Ghost Money

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During the late medieval period, money units of account arose that did not correspond to real or tangible pieces of money or coin. Some historians have labeled as “ghost” money units of account without real counterparts. Some of the ghost money owed its origin to coins that were minted in the past, but were no longer minted or found in circulation. Two important units of account, however, the pound and the shilling, began as ghost money.

King Pepin the Short of France, father to Charlemagne, decreed that a pound weight of silver be struck into 240 pennies. He also introduced the shilling as a unit of account equal to 12 pennies, comparable in value to the popular Byzantine solidus. In the Carolingian system, one pound equaled 20 shillings or 240 pennies. The only coin that was actually minted for several centuries, however, was the penny, and the pound and shilling remained only money units of account or ghost money. Rather than recording 2,400 pennies in a ledger, or pricing a good at 2,400 pennies, merchants found it much easier to write 2 pounds. The silver weight of pennies dropped in time but a pound remained the equivalent of 240 pennies, losing all connection with a pound in weight of silver. The shilling was also a money unit of account for several centuries. England minted its first shilling during the 1500s.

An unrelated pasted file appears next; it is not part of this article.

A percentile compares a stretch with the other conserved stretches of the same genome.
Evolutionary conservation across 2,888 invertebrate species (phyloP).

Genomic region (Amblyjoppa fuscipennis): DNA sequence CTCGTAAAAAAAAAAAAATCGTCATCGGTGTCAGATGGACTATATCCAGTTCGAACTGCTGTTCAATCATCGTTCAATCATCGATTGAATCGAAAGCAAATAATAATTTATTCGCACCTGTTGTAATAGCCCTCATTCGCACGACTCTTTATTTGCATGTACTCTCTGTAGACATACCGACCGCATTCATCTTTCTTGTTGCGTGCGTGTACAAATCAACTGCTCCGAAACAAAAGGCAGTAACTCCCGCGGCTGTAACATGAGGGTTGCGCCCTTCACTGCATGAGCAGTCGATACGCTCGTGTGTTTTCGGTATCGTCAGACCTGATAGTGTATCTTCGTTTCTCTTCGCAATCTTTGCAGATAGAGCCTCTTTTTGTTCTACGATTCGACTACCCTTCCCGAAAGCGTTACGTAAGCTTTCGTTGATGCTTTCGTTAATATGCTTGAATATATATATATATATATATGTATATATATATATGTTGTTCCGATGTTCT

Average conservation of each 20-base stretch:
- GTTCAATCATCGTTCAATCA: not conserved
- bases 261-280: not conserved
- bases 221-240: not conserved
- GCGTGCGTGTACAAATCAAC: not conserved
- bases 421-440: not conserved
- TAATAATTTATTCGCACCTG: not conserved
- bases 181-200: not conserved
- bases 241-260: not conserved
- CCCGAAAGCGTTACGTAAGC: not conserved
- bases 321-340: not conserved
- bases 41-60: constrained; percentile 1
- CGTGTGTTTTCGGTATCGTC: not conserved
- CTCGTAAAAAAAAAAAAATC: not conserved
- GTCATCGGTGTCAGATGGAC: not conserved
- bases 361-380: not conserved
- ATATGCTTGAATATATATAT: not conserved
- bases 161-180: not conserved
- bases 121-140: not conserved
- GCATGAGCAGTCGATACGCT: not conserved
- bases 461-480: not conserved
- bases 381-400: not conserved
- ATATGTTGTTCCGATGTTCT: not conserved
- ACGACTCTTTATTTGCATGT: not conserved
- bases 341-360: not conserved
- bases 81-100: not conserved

In 1252 Milan began minting gold florins equivalent to 120 pennies. Perhaps because of the debasement of pennies, the value of the florin rose to 384 pennies and remained at that value for 60 years. A ghost florin emerged that was equal to 384 pennies, meaning that a florin came to signify 384 pennies. Later the value of the real florin rose to 768 pennies, leaving a real florin at twice the value of the ghost florin. Venice and Genoa developed ghost money in a similar fashion.

In Florence the florin also established itself, after a period of stability, at a rate of 384 pennies, another ghostly multiple unit of account. The Florentines, however, kept the real florin as a unit of account, and made the penny a ghost penny equal to 1/384 florin, and the shilling, also a ghost, 1/29 florin.

The subject of ghost money touches on an issue always important to debtors and creditors—the stability of the purchasing power of a unit of money. Debtors invariably prefer contracts expressed in depreciating units of account, while creditors prefer contracts expressed in a stable coin. Put differently, debtors in Milan preferred to pay off debts in ghost florins rather than real florins. Creditors wanted to receive payment in real florins. Depreciating units of money and ghost monies created the same divergence of interest of debtors and creditors as found in modern societies suffering inflation.